SOS! Save Our Supplements!

I’ve discovered a video on You Tube that says it all when it comes to the EU’s Food Supplements Directive. Please check it out at If the link doesn’t work, paste it into your browser and you’ll be directed to the video.

For those of you who are unfamiliar with the Directive, a summary of what it means to you, the Irish consumer, follows.

The Food Supplements Directive (2002/46/EC) was voted through the European Parliament in 2002. In Ireland, the Food Supplements Directive falls within the remit of the Food Safety Authority of Ireland, which advises the Department of Health and Children.

Under the directive, the European Food Safety Authority gets to decide the maximum level for each vitamin and mineral per unit dose (that is, per tablet, per capsule, etc.) to be allowed on open sale in health food shops and other outlets across Europe. All indications suggest that ‘Maximum Permitted Levels’ (MPLs) will be reduced to those available in France and Germany, where no tradition of higher-level food supplements exists. The levels of vitamins and minerals that have been available on open sale in Ireland and Britain for decades will be drastically reduced to close to the RDA (Recommended Daily Allowance), established decades ago to prevent specific deficiency diseases, such as scurvy and rickets. RDAs were never intended as a basis for the setting of safe upper levels.

Sounds fine, doesn’t it? They’re only concerned with our safety, after all, aren’t they? Can’t taking too high a dose of vitamins and minerals be dangerous? Well … no, actually. The EU’s proposals take no account of the fact that for 40 years, higher-level food supplements have been used safely in this country and in the UK. There is not a single record of a serious side effect from taking higher level vitamins and minerals. In the US, where the regulations regarding vitamins and minerals are extremely liberal, Poisons Centres recorded almost 800,000 deaths from medical intervention – including prescription drugs – in 2005 (the last year for which figures are available) but zero deaths from vitamins.

The Directive is not a safety measure, in spite of what proponents might say. It is actually a harmonising measure. That means that it is designed to facilitate the smooth workings of the internal European market. As such, its primary purpose is to regulate trade and commerce throughout the EU. It was never intended as a regulatory tool to ensure consumer safety and protection. But as opposition to the directive has grown, regulators have increasingly touted safety as the main purpose of the directive. Ironic, really, given that they aim to reduce MPLs to a point where they have little or no relevance to the promotion of health or to individual needs.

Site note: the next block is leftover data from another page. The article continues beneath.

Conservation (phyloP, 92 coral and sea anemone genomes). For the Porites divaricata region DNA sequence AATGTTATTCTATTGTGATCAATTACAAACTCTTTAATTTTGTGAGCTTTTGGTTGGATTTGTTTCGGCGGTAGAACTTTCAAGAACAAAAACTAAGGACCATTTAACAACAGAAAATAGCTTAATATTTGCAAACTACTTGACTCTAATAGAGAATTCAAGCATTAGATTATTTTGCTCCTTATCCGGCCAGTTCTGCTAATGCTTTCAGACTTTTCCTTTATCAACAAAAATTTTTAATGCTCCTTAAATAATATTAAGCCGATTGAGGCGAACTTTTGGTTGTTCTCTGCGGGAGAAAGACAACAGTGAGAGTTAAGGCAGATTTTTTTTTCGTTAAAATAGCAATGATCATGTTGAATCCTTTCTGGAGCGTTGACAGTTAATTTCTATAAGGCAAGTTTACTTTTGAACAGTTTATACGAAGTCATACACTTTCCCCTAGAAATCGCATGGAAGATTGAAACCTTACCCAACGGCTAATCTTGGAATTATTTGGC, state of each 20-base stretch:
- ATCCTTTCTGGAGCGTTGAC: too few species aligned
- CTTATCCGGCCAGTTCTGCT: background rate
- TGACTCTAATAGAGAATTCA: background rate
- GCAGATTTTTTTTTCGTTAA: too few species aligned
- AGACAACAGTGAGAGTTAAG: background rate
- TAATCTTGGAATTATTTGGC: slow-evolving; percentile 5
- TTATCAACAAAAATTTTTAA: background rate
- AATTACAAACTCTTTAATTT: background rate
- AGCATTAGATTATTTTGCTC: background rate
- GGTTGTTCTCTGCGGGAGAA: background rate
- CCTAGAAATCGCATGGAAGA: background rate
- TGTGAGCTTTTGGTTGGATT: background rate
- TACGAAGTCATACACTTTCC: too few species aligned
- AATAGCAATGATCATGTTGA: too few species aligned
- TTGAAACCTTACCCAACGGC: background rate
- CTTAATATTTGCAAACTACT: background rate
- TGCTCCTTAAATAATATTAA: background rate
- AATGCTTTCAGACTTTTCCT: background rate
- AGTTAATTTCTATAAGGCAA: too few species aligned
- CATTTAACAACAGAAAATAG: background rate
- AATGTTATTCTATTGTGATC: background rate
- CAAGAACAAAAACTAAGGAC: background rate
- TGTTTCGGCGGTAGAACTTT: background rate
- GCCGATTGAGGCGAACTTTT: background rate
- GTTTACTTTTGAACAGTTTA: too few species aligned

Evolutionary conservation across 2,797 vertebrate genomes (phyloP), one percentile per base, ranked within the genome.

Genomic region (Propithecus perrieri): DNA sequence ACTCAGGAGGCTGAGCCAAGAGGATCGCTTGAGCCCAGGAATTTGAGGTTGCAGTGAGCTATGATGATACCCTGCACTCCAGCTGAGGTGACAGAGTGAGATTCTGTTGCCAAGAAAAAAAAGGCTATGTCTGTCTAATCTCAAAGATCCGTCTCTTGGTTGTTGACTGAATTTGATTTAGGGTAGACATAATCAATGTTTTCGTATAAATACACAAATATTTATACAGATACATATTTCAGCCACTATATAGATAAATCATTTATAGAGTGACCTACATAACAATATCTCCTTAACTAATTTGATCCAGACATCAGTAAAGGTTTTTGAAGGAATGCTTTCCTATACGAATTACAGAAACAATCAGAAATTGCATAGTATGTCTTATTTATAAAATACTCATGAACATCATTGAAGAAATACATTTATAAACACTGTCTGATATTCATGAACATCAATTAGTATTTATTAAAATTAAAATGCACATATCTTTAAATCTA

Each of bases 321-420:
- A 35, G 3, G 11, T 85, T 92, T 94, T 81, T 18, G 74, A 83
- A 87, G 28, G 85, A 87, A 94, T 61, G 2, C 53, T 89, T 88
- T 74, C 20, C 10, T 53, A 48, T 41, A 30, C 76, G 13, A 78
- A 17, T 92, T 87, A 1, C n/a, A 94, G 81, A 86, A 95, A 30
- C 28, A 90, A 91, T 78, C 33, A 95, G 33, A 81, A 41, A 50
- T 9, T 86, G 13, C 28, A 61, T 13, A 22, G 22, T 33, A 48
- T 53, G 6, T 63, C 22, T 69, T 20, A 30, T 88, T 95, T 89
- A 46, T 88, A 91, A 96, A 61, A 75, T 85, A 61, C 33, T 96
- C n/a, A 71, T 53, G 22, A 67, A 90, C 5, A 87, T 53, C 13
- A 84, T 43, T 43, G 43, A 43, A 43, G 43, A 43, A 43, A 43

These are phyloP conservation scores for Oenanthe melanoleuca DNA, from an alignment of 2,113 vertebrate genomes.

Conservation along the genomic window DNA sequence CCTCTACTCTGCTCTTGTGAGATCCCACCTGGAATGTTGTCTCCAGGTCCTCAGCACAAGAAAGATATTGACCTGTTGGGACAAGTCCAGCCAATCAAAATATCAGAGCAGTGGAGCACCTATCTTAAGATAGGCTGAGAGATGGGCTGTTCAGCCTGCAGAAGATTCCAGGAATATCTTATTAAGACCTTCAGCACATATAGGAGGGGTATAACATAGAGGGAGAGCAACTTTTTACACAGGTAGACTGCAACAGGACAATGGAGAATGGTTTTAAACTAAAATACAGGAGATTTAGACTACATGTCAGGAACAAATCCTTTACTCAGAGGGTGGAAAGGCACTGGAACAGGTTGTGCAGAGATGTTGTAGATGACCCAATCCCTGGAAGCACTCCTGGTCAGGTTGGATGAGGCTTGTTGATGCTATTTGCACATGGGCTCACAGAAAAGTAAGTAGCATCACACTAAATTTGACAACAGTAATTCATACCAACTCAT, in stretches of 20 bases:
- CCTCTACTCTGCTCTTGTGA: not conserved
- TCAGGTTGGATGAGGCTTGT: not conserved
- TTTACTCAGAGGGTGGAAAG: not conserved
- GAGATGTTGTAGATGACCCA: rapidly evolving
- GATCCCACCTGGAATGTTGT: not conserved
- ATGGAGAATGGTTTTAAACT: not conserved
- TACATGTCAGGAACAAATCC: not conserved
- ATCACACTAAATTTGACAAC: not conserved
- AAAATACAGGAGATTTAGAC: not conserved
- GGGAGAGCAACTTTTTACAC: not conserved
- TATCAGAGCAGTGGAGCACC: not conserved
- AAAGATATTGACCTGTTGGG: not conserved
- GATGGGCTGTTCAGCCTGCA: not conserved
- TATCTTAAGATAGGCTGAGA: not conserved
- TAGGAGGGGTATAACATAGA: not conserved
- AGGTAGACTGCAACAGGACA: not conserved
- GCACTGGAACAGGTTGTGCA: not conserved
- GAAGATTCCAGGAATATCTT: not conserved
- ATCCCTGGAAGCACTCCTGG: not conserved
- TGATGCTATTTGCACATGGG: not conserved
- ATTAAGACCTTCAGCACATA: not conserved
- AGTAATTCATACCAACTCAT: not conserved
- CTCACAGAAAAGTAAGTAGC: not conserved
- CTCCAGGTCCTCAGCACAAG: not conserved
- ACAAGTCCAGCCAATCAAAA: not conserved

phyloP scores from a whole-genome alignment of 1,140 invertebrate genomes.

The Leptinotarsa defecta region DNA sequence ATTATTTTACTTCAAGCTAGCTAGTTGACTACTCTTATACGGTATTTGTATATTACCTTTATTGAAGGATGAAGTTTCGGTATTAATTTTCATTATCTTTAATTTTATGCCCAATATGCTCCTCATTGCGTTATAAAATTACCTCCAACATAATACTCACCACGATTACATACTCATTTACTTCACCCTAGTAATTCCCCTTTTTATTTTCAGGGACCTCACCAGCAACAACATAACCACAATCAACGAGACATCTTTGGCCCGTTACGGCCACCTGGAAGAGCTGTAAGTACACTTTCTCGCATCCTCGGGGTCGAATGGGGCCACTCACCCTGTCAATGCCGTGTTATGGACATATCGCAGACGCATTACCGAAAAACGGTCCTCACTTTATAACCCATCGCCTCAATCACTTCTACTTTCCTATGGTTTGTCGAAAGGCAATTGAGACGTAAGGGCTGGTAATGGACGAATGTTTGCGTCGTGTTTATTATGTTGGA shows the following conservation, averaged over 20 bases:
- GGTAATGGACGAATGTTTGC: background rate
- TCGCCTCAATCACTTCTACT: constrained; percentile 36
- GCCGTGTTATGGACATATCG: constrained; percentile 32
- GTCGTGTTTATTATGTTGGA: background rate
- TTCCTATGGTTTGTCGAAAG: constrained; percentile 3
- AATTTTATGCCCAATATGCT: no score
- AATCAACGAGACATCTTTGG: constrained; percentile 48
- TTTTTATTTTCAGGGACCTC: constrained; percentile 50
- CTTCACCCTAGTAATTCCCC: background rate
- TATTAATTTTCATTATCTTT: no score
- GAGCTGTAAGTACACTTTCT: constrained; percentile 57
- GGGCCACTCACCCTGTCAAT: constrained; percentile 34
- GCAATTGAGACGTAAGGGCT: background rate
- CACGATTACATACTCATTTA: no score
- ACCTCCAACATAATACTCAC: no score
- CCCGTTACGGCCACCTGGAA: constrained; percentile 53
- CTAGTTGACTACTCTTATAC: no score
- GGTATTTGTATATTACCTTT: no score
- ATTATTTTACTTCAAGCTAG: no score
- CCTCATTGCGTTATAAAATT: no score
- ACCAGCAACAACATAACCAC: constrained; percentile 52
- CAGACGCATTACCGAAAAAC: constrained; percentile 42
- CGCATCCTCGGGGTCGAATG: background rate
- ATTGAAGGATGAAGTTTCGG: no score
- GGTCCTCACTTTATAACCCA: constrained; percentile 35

If the directive is put into effect, you’ll no longer be able to buy 1000mg tablets of Vitamin C to keep winter woes at bay; you’ll have to be content with a 60mg tablet instead. At least you won’t fall prey to scurvy. But it won’t help you get over that cold quickly, or prevent it from pestering you in the first place. You may find it hard to get your mineral needs met, especially given the increasingly depleted state of our soils due to intensive and chemical-based agriculture, in the absence of high-quality, higher dose and highly absorbed forms of minerals. And that’s just the tip of the iceberg.

Setting vitamin and mineral levels so low will impact the Irish consumer in the following ways:

1. The consumer’s right to choose will be eroded.
2. People will become less well as they are increasingly unable to supplement any dietary shortfalls with high quality vitamins and minerals.
3. The already overburdened health service will become even more burdened.
4. Pharmaceutical companies will have a monopoly on health and disease.
5. Supplement companies will no longer have the incentive to create cutting edge products.
6. Thousands of jobs will be lost as a result of health-related businesses collapsing.

I suffer from migraine. I can walk into any pharmacy and buy, over the counter, a box of painkillers containing paracetamol, codeine and caffeine with nothing more than the pharmacist’s mandatory question: ‘Have you taken these before?’ and a warning not to take them with other paracetamol-containing products. Paracetamol is highly toxic to the liver in relatively small doses. Codeine is an addictive, opiate-based painkiller, a cousin to heroin. Caffeine is also addictive and ultimately a cause of migraine. If the Food Supplements Directive goes through, I won’t be able to walk into my health food shop and buy the high-strength magnesium supplements I need to keep my migraine at bay.

Does this make sense?

Who does the directive benefit?

Not me, the consumer. That’s for sure.

Please write to your TDs and MEPs if you want to halt the progress of the directive, check out … riting.php for a ‘form’ letter to send to your politician.

Check out the following web sites:

Or you can pop into the shop for more information.


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